“The smoothie is my favorite, actually. Because I like fruit. It's natural, and healthy. You have nothing wrong. Simple...There's nothing wrong with the fruit. Fruit, everybody have. You can have. That’s easy way to eat. But you just take an apple, just ‘crunch, crunch’: it’s not. And you walk down the street, just chewing an apple, it doesn’t look right.”
ginger custard $3.50
bean bun $1.50
Subsand Vietnamese/Chinese desserts
_Tom Dang is the manager and part-owner of SubSand, a lunch spot that’s been open for about 3 years:
“I’d been working at a lot of different locations, different types of restaurants, different types of cooking. I been working for Chinese restaurants, and Vietnamese restaurants, and even American restaurants, for the last, like maybe, I would say, twenty years...
“When we are first open up this the idea is from, you know, like, well, me and the other guy that eat sandwiches a lot and I been trying some of the local sandwiches and then I thought maybe if i can open up a shop that sells sandwiches around here then probably I could get a better job...
“And also it wasn’t a sandwiches shop over here when we first opened up. So that is pretty much the idea that it came from. So we just want to be like one of a kind here in the I.D.
“And then I love them so i just keep creating, what to put on sandwiches, to make it better, you know...We have like special goes on every day, the special sandwiches that daily, most of them are not on the regular menu. So that is the “special special” you know, so...yeah.
Like Tom himself, SubSand’s offerings are a mix of different cultures:
“It is more like Vietamese-Chinese style cooking. Because I’m Vietnamese but I’m Chinese; I’m Vietnamese-Chinese. It is the stuff that when I was like, that I ate, and....I want to bring them back these days, because this kind of style of cooking is not so many people do around here in Seattle.”
SubSand’s extensive dessert menu reflects his wife’s background--and her strong sweet tooth:
“Most of the desserts that we have here is Hong Kong style. The reason why is like my in-laws, they’re all from Hong Kong, yeah, and my wife is from there too. What it was is we went to Hong Kong to like visit them, you know, kind of like on and off for the last 15 years. And we went and we always try like street food and snacks and stuff, you know, and my wife she just was like in love with them. And then every time we went to Hong Kong we took like short-term, like a little tiny course that they teach you how to make you know sweets, and, you know, like desserts, and that. And a lot of them, some of them we learn from books as well, too.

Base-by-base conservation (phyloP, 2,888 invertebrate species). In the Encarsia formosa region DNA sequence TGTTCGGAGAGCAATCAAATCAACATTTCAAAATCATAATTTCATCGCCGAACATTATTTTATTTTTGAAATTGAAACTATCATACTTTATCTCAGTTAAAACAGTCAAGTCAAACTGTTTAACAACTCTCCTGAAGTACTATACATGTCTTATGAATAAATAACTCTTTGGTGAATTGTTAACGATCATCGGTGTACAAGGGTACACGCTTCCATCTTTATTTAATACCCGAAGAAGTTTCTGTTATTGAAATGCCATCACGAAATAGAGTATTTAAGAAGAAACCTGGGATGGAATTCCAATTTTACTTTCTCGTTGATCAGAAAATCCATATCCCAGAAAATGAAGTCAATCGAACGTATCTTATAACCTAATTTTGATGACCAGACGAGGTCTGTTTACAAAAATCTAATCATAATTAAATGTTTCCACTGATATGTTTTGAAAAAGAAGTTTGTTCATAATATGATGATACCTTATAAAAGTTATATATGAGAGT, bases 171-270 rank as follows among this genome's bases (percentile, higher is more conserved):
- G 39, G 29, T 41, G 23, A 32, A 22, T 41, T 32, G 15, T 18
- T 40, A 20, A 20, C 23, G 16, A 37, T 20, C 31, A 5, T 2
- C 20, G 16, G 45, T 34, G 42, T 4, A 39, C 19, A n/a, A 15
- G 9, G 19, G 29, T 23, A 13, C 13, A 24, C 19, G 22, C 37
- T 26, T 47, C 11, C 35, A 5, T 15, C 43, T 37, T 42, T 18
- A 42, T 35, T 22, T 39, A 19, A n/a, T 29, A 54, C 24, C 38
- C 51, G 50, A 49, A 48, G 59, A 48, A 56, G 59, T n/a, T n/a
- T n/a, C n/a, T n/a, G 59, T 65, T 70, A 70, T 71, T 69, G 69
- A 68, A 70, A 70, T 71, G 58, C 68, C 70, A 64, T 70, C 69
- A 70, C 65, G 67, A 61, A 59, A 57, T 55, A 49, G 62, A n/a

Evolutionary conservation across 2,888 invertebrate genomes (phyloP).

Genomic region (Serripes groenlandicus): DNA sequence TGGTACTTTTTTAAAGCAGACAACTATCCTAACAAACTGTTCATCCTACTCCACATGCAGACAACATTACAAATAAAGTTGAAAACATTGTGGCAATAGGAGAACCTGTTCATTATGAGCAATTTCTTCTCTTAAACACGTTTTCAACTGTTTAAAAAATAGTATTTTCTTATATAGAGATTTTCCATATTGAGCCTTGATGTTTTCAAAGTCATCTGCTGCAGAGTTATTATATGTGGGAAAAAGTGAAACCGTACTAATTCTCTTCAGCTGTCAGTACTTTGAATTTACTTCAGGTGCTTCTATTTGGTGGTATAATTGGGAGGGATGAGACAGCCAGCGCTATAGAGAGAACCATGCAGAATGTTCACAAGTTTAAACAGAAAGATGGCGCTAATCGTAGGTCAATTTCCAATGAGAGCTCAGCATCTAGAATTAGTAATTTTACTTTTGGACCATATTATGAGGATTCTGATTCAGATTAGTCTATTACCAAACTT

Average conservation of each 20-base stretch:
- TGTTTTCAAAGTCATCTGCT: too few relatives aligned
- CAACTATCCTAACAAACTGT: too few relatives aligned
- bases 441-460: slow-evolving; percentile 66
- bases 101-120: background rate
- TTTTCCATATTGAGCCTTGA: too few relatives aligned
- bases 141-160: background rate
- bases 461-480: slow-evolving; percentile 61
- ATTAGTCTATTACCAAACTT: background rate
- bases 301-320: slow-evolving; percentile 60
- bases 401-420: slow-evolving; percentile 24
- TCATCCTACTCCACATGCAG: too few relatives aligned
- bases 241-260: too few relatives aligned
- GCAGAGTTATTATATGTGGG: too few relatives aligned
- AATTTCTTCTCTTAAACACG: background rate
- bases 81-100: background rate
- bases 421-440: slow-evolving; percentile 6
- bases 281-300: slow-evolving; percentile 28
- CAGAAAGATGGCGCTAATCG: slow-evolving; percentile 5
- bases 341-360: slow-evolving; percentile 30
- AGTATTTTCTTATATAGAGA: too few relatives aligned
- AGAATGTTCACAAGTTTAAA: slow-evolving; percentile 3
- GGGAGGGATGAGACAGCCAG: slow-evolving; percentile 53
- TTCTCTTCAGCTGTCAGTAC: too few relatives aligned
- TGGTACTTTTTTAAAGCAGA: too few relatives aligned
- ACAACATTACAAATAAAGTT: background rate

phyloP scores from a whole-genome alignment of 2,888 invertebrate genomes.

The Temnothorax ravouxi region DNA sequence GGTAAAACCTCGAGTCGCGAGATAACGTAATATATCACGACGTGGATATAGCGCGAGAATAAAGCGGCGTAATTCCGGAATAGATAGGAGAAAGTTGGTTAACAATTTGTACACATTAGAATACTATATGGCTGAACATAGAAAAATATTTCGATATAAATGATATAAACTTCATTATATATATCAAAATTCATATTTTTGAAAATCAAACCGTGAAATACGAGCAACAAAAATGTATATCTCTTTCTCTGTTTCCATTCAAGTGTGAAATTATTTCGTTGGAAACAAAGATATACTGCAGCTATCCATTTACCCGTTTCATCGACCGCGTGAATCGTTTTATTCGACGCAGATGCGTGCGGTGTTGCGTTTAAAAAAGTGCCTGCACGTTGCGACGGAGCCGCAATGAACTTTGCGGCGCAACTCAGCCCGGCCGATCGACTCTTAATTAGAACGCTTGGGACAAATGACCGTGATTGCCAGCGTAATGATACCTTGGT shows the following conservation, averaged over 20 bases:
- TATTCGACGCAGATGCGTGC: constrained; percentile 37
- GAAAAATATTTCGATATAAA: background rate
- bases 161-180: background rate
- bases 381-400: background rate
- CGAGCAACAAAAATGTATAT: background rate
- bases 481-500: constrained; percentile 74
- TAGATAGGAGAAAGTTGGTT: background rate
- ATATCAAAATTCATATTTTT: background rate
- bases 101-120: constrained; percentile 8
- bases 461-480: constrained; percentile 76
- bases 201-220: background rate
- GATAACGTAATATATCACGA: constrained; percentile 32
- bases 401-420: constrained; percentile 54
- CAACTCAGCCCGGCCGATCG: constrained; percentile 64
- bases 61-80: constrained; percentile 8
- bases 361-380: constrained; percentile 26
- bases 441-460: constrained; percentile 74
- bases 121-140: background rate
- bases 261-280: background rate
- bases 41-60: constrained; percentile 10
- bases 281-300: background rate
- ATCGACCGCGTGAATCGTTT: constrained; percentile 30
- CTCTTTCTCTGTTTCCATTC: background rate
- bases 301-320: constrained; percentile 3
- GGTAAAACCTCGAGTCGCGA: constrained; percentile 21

“We got like tofu custard, we got egg custard, we got red bean custard. today we got the red bean sweet soup...ginger milk custard...
“And also we got one dessert called like Chinese herbal custard. It taste a little tiny bitter but has herb in there and that is one of the pretty famous dessert from Hong Kong...it help for you if you have like a sore throat, you know, like for winter time. You know and also if you have like bad heat in your body system it kind of help to flush it out a little bit. So that’s why it tast a bitter. You know how herbal is? Herbal is always tastes a little bitter.
“We’ve got a pretty large range of desserts, but we don’t have them every day--we rotating them these days. We used to have them all but because my cooler is getting smaller and smaller every day, you know. So now we’re rotating. We keep maybe 2 to 3 different desserts for a certain amount of days, like for 3-4 days, and then we turn around and we make something else out of it.”
At a griddle station near the window, Tom creates SubSand’s most popular treat, the “egg puff”:
“We’ve got the egg puff, which is like everyday , and it is the most selling dessert. People will love to order and then eat on the way out...”
The egg puff looks kind of like a designer waffle, with rows of round domes instead of square dents:
“The egg puff’s been around for I would say, like maybe, in Asia, they’ve been around like for a long, long time. for maybe 30 years. Back then people make them with charcoal.
“When I was a teenager, so we went to Hong Kong and they sell them all over, like every corner of the block, you’re standing right there and they’re making them. Also we tried and we were in love with them too.
“And we started to think of a way, say hey, we should bring this back to Seattle and sell them, because like everytime we want an egg puff we have to drive all the way to Vancouver to get them (because they’re more popular over there back then).
“And then we were trying to bring them back to Seattle and then one time we went to Hong Kong and then I told my wife, you know: Hey, if you like egg puff, why don’t you take a little tiny course and you’ll have people show you how to make them? And then we went to a course for like four days over there and then we started buying like machine and make them.